Unfortunately there wasn’t enough space to allow the lid to fall backwards slightly to avoid having to latch it to the wall. The latches of course are visible when the lids are in their closed position. It would have been better to try to avoid using cabin hooks, but it would have meant building a wider cleat at the back wall to allow the lids to fall backwards slightly in their open position. This would have interfered with the accessibility to the pump and filter.

We used 100mm stainless steel hinges with bearings in the spine as these are extremely strong and a lot more cost affordable than brass.

In their closed position, the lids act as a bench that can be used to sit on or a low-level table.

For a free no obligation quote on your outdoor timber construction, please contact us on 082 496 5444, or use the form below to send me an e-mail.

Balau Screening in Cotswold Downs – June 2013

Balau or timber screening

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We were called upon to quote on some balau screening in the Hillcrest, Durban area at a new development called Cotswold Downs.

There were various aircons, heat pumps and gas bottles that needed to be clad or screened so as to conceal them.

We used balau 30 x 40 struts or cleats attached to the walls. In some instances we used hiltis as there was not much load on the cleat.   In other instances we used 10mm x 100mm sleeve anchors.  We built a frame using the 30 x 40 balau and then clad it using a standard deck board of 19 x 68 with a 19mm space between. The 19mm space is standard in screening or cladding as it provides enough coverage without being too tight in its appearance. A gap of 5mm, which is standard in building a deck, would be far too close and would give it an odd appearance.

Most of the structures we built here were simple enough with either two or three sides and a removable lid so that access could be gained to change gas bottles or service aircons. Some of them had to have fronts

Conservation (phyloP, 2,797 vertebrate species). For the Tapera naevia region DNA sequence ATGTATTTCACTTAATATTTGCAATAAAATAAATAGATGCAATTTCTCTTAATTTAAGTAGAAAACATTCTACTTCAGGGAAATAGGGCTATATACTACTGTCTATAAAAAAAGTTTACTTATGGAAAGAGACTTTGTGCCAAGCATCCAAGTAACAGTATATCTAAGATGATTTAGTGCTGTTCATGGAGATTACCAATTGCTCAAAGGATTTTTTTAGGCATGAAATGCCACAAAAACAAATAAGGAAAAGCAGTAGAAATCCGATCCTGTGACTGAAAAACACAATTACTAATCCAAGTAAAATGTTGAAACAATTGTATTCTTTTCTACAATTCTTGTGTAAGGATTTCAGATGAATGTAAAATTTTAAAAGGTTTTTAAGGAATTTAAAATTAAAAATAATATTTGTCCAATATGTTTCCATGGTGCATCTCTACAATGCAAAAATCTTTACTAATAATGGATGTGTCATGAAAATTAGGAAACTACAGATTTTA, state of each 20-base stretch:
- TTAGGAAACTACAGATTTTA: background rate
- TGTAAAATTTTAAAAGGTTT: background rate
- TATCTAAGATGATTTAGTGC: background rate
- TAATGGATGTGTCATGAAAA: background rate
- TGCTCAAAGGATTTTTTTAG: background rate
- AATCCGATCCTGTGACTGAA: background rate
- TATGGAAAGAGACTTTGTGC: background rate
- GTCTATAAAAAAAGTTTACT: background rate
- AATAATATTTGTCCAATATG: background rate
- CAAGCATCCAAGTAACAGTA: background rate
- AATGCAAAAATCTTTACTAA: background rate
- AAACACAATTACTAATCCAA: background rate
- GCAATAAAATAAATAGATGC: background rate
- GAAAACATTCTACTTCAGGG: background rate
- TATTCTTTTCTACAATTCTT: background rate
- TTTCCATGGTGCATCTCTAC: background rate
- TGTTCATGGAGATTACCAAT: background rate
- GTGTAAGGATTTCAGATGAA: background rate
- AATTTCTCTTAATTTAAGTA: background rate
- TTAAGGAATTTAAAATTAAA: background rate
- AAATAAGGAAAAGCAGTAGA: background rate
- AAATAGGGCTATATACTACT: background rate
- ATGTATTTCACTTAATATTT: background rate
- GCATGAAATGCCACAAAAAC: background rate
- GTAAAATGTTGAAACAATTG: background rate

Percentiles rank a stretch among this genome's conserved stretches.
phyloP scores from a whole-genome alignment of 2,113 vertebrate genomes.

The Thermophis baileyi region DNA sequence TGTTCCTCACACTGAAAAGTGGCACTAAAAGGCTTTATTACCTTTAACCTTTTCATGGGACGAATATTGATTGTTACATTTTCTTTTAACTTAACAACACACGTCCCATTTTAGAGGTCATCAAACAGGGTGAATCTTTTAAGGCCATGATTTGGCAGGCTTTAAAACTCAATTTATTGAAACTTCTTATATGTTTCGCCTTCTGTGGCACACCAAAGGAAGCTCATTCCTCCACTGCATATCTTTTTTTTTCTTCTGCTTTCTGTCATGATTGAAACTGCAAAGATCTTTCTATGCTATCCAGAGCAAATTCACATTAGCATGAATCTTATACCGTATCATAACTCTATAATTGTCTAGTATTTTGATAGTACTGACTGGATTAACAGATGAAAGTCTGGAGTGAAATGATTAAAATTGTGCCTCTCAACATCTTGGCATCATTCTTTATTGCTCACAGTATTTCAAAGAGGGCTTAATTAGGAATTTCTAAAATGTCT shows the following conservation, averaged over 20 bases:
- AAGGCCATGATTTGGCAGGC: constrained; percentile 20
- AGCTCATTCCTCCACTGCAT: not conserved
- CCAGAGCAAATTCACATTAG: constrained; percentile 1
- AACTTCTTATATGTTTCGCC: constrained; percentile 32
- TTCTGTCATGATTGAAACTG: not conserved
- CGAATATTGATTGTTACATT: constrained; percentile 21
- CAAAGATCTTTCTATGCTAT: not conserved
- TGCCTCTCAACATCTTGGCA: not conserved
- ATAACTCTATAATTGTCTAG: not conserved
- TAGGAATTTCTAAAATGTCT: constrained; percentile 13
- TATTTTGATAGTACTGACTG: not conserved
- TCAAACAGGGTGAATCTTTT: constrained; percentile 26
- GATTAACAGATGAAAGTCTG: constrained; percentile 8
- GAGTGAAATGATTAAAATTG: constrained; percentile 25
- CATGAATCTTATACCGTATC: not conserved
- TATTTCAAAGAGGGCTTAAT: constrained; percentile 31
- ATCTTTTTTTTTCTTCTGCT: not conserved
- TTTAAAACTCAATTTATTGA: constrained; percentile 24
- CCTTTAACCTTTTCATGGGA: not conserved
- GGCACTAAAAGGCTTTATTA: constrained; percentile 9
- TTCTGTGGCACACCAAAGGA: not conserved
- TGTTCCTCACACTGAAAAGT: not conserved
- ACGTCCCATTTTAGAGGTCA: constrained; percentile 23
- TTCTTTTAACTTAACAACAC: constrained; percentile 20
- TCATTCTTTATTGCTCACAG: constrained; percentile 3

Balau or timber screening

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that were removable as well as tops so that access could be gained from above or from the front. Some were removable lids and fronts and some were hinged. One needs to be careful which hinges you chose as they need to be strong enough and weather resistant. Solid brass hinges are expensive and with the weight of the balau can be problematic. Solid stainless hinges with bearings are best if the weight of the door is quite large. On the smaller door we used aluminium hinges as the door wasn’t too heavy and the aluminium will stand up the weather.

There were two doors we made which measured 2.5m high and 750mm wide each. That size door in balau is quite heavy and we used three galvanised strap hinges on either side. The only problem with strap hinges is that they need to be placed on the side of the door that opens, so they were visible on the outside. Some may say it adds character to the door, but sometimes you don’t want to see them. Being galvanised steel they are difficult to paint but can be painted with a Hammerite product specially designed for galvanised steel.  The only other alternative to these were to use the galvanised strap hinges that have a bent arm and slot into another piece attached to the frame. However these would have resulted in a large gap between the frame and the door or gate. Normal butt hinges wouldn’t have been strong enough to hold the door due to the sheer weight of them in balau.

Balau or timber screening

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When building this type of structure it is often easier to try to build the whole thing in situ. So a frame goes up first, then you set the braces at the back to the correct length and then start adding deckboards, leaving one side long which can be cut afterwards.  If it is quite large then the door needs to be built on the ground, leaving the ends long and hung, then cut in situ.

They are unlike a normal door in that they can’t be successfully planned to fit the frame because the end grain is on the side.

We finished them off by filling holes with epoxy, sanding flat and sealing with Timberlife Satin Wood Base 28 in a mahogany tint.

For a free no obligation quote or advice on your decking or screening requirements please complete the form below and I will contact you, or you can call us on 082 496 5444.